Space Food

Specialist: Dr Michaela Musilova, PRIMA Crew Commander.
Future manned missions to Mars are planned for as early as the 2030s. However, the amount of equipment, food and all other life support systems will be very limited for the long duration space missions. Therefore, it will be necessary to ensure an independence from terrestrial resources, particularly for the potential long-term colonisation of Mars. The hydroponic growth of plants has been suggested as a means to ensure a constant supply of nutritious food in sufficient quantities to a crew on long duration space missions. Also, this type of plant growth can rapidly increase in exploitable biomass, without excessive demands on space, and it is a source of oxygen for the crew.
Current research in this field is focused on optimizing the hydroponic cultivation of plants, as the balanced nutrient uptake by plants is a fundamental condition for a successful production of plant biomass in the highest quality and volume. Furthermore, increased concentrations of some elements are dangerous for terrestrial organisms, for instance: cadmium and other metals (e.g. lead, mercury and copper) or metalloids (e.g. arsenic and selenium). Their bioaccumulation can result in very serious health risks. Hence, the automatic detection and monitoring of the concentrations of these elements, in the plant soils, is vital to protect the health of future crews.
The project MARSELECTRO has thus been prepared for the MDRS GreenHab to perform microelectrochemical measurements of heavy metal ions in the nutrient solutions of the GreenHab plants. It is a collaborative project with SOSA and researchers from the Mendel University in the Czech Republic. The aim of the project is to optimize the hydroponic cultivation of plants through the automated monitoring of nutrients, in the nutrient solutions of hydroponically grown maize under simulated Martian conditions, using a specially-made electrochemical device. The design of the device is based on the assumption that the plants receive metal ions from nutrient solutions during their growth, which leads to a decrease in the concentration of these ions in the measured solution in real time. Moreover, the device is fully-automatic, small and has been developed for simple and easy use by trained personnel. Control experiments have already been successfully performed at the Mendel University and have led to a number of academic publications. Therefore, there is a very high potential for several academic publications to result from this research at MDRS and generally to improve the cultivation techniques in the GreenHab.
● “Space food” or food for extreme conditions
A practical way of eating is the key to long-term expeditions in extreme conditions on the ground and in future long-duration missions in space. Food will have to be compact (for easy transportation), full of the most important nutrients (for maintaining good crew health and performance), but also diverse for all the different human senses. Indeed, recent studies simulating long-term space travel have shown that non-diverse and sensory-poor diet is a significant source of psychosocial stress. Hence, a project focusing on food for extreme conditions (nicknamed “space food”) has been prepared by SOSA and the Slovak Institute for Food Research. These products will be designed to be easily storable, concentrated, nutritious, but also varied. The second part of the project will focus on the “shelf life” and durability of these products in extreme environments. In particular, the effects of the different extreme conditions (e.g. varying temperatures) on the food will be studied for health and safety reasons.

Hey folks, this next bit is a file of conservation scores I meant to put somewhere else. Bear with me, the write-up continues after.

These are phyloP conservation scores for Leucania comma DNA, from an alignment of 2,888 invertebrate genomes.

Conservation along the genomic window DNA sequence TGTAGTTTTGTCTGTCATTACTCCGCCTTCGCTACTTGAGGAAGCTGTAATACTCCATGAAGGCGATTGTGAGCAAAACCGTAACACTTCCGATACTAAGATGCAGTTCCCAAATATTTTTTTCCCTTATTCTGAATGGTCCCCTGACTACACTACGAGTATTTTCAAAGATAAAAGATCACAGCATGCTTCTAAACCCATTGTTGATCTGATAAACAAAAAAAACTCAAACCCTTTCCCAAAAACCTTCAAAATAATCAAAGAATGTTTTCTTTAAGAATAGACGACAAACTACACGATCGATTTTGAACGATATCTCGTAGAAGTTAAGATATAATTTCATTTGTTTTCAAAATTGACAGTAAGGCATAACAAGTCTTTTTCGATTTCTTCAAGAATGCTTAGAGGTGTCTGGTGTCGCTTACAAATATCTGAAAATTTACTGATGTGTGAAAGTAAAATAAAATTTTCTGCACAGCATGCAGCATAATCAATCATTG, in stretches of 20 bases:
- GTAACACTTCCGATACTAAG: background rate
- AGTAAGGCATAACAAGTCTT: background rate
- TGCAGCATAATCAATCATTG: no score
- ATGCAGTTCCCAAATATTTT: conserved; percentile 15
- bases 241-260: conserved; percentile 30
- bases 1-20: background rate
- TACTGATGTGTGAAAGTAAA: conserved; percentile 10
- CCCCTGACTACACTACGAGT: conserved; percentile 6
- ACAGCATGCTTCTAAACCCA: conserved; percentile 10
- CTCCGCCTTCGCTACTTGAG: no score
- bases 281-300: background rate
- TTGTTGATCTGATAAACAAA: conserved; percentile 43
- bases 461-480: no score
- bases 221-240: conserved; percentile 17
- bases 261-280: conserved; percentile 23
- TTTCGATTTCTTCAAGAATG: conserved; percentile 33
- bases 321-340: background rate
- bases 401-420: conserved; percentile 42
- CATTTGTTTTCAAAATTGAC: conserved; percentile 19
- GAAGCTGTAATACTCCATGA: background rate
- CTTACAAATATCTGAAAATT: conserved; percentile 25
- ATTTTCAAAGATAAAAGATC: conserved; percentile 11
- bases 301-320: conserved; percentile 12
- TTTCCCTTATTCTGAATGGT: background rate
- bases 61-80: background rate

The aim of the work at MDRS is to monitor the changes in the quality of the space food products and their nutritional content, rather than to test the products on the crew. For instance, a few of the products will contain starter cultures and probiotics, which are likely to evolve over time before, during and after the mission. In particular, the varying temperatures in the Utah desert are probably going to affect these food items. Changes in the quality of antioxidants in the food will also be an integral part of the analyses of the space food. The results from the studies at MDRS could then be compared to results from other expeditions, which are planned as part of this project (for example an expedition to Greenland in 2015, Svalbard in 2016 and potentially a few Martian analogue environments in Israel). Moreover, the products will also be tested high up in the atmosphere (~40 km) using stratospheric balloons. These tests will focus primarily on the effects of radiation and temperature on the products. Ultimately, the results of these experiments will be written up as academic publications, the data will be applied to the industry (we already have sports teams and the Slovak Ministry of Defence interested in purchasing these products) and could be used in future simulated and potentially real space missions.